26 years later we are still living with HIV

December 1, 2014
3 min read
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Since 1988, December 1st has been observed as World AIDS Day. On this day, communities and organizations make a concerted effort to bring awareness to the AIDS pandemic caused by the spread of HIV infection. December 1st is also a day to remember all of those we have lost in the battle against HIV/AIDS and celebrate the advances made against the virus.

Millions of dollars have gone towards research for finding a cure or vaccine for HIV/AIDS. Programs have been launched around the country to educate people on safe sex practices. Rapid HIV tests have been developed to make testing easier and more accurate. New drugs, such as Truvada PrEP, are either on the market or in development to help prevent HIV transmission. With all of these advances, the HIV landscape of 2014 looks quite different than it did 26 years ago. But the battle is not over. With new HIV infections and AIDS diagnoses still on the rise, we must continue to work towards an AIDS free generation. Here's how you can make a difference.

Get tested

Make it a point to know your status and get tested at least once a year. If you're negative, you can continue to learn ways to remain negative. If you're positive, you can find resources and support. Don't know where to get tested? Visit aids.gov/locator/ to find a testing site near you.

Educate yourself

Knowledge is one of the best weapons we have against HIV/AIDS, and we've learned a lot about HIV in the past 26 years. For example, did you know that there is less of a risk of HIV transmission with someone who is HIV positive with an undetectable viral load and on medication than someone who is recently diagnosed with HIV? Do you know that Truvada PrEP can reduce the risk of HIV transmission by 94% when taken consistently? Keep up-to-date on developments and news about HIV/AIDS and take control of your sex life by making informed decisions.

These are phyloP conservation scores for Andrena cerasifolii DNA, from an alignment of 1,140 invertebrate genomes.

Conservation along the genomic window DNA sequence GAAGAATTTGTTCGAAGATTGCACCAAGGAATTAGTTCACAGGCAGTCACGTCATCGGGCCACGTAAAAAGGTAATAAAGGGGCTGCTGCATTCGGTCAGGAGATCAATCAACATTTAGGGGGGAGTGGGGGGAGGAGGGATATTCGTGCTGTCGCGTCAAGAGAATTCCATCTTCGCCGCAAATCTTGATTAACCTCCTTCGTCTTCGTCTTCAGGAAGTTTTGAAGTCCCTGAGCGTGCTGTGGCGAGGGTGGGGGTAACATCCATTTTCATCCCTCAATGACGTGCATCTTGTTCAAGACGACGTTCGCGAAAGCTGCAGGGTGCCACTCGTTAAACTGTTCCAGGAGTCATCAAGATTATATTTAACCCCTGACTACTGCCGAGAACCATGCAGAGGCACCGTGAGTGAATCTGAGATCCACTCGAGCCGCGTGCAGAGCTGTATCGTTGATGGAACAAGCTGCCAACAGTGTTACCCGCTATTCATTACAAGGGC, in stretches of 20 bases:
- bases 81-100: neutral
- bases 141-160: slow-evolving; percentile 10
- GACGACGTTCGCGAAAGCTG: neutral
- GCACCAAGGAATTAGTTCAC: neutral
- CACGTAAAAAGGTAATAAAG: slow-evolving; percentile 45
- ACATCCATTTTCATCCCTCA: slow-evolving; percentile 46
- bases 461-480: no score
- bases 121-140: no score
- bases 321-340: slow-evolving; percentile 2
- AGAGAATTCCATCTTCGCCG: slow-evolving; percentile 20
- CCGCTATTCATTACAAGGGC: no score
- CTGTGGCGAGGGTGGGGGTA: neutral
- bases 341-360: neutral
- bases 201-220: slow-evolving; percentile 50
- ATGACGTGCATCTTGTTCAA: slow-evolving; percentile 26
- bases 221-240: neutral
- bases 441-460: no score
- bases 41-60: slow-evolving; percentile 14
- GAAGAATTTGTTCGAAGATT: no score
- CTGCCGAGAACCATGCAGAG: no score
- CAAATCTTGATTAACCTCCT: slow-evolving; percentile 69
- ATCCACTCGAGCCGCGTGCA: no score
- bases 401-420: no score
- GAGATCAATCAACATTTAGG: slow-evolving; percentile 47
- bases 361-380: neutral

End stigma

There is still a lot of stigma around people who test positive for HIV. Describing positive people using words such as dirty, damaged, irresponsible, worthless, slutty, etc. diminishes the person as unequal to their HIV negative counterparts. Positive or negative, we are all living with HIV and are all HIV equal. It is important to think about the words we use when talking about HIV so that we can remove the stigma around it. Want to get involved with ending the stigma online? Join the #WeAreAllClean campaign to raise money for amfAR and Housing Works and end the use of the word "clean" to describe HIV negative people. You can also join Prince Harry in his #FeelNoShame campaign. In support of children in Lesotho who feel too ashamed to tell anyone they have HIV, this World AIDS Day is a day that no one feels any shame about their secrets.

Get involved

This year's World AIDS Day theme is "Getting to Zero." This means zero new infections, zero AIDS-related deaths, and zero discrimination. But we can only get to this goal if we all work together. There are many ways to get involved this World AIDS day. In Chicago, you can volunteer your time with local organizations such as TPAN, Center on Halsted, Howard Brown and DIFFA to name a few.

If you don't have time to volunteer but love to shop, below is a list of retailers who are donating part of their proceeds to the fight against HIV/AIDS today.

Or just do the steps above and be the difference in the fight against HIV/AIDS. Share your experience and story with others and raise awareness with those around you. Together we can achieve an AIDS free generation.

Tagged: HIV · Truvada · World AIDS Day

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